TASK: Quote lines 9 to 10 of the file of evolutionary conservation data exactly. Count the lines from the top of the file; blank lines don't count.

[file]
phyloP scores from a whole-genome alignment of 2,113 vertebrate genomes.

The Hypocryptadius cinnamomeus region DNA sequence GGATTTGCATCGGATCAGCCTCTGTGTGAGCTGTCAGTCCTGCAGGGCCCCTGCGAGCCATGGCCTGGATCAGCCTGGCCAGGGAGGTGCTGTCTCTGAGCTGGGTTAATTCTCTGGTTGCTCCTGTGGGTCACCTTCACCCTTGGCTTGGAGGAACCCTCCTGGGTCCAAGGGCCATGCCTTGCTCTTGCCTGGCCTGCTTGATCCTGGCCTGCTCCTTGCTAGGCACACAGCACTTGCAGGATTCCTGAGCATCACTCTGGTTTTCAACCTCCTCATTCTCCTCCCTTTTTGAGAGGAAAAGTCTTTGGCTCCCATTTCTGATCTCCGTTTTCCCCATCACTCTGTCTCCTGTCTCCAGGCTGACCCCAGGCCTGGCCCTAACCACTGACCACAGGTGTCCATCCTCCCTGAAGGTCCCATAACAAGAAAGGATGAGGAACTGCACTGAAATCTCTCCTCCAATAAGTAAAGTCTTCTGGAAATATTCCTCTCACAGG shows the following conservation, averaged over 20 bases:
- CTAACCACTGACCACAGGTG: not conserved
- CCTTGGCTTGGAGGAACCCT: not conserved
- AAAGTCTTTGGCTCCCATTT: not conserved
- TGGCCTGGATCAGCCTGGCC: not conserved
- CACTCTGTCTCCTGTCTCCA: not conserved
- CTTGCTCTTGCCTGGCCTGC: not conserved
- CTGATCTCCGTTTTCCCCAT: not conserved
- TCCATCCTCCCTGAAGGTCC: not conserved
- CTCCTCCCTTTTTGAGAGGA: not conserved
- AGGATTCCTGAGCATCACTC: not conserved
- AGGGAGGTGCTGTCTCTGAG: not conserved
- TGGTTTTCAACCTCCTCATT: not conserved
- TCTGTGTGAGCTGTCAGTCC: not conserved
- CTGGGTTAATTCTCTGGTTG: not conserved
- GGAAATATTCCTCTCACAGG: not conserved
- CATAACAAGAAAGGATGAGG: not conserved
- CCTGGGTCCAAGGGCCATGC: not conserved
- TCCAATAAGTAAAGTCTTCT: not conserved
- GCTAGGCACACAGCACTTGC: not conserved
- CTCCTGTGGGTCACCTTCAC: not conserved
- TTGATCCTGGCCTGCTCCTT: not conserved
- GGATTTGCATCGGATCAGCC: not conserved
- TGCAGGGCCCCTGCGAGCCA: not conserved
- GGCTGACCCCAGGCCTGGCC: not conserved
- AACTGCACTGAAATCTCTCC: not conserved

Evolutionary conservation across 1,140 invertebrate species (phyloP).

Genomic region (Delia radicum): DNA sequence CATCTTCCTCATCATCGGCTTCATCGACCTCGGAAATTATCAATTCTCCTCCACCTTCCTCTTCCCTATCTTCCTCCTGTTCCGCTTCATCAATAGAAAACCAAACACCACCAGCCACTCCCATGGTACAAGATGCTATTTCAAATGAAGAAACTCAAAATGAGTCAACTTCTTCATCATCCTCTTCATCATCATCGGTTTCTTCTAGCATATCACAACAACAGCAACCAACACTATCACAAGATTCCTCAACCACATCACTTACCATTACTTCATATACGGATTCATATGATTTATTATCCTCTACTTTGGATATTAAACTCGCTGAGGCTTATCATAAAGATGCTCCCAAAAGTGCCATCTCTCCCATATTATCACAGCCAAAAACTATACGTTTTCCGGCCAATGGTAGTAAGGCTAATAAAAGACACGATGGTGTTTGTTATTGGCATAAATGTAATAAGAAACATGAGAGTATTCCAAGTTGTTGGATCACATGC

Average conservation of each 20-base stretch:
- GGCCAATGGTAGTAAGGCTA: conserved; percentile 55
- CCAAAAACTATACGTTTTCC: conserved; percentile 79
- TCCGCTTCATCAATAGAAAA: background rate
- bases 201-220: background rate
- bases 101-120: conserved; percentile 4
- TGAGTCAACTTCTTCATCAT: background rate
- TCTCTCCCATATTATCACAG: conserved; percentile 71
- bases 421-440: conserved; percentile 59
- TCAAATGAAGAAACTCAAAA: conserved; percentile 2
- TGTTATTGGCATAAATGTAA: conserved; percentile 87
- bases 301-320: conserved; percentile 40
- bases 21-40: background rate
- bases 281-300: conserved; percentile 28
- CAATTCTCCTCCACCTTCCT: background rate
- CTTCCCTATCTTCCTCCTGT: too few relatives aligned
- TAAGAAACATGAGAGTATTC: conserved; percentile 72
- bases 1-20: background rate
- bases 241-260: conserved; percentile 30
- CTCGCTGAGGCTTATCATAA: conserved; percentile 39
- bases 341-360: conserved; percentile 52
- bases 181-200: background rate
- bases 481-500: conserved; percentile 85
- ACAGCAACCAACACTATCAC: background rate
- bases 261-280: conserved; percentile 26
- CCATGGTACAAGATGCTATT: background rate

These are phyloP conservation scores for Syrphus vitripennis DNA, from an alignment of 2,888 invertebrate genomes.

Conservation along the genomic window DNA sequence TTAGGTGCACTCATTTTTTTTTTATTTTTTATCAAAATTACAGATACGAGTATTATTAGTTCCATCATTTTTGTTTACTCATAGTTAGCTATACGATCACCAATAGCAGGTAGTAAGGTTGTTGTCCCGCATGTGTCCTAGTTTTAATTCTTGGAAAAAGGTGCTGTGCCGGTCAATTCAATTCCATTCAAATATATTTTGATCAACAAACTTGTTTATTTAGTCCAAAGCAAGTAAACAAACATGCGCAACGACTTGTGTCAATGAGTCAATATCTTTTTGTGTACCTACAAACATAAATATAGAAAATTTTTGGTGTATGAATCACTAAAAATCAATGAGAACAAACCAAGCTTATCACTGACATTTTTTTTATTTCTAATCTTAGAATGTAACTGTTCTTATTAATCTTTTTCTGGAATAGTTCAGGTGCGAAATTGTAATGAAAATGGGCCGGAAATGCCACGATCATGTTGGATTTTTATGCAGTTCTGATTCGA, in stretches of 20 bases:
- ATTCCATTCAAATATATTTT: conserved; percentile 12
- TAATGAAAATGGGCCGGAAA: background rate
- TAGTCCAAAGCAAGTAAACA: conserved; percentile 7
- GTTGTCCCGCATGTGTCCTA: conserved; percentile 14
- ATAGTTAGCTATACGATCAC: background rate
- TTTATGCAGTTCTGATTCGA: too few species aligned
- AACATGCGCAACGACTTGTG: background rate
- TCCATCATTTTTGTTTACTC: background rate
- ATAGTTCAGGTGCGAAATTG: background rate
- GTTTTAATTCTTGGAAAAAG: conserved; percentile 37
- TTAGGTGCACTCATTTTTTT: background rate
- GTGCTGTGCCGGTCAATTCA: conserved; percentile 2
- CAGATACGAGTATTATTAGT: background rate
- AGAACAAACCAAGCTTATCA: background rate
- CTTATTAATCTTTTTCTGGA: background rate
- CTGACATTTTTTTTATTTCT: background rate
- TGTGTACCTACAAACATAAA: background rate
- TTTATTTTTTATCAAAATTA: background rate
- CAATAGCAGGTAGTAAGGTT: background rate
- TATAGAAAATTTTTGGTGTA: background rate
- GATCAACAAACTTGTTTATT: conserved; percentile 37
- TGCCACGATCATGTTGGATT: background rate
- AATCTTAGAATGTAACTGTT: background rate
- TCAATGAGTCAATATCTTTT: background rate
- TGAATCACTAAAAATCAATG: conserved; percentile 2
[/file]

- CTGATCTCCGTTTTCCCCAT: not conserved
- TCCATCCTCCCTGAAGGTCC: not conserved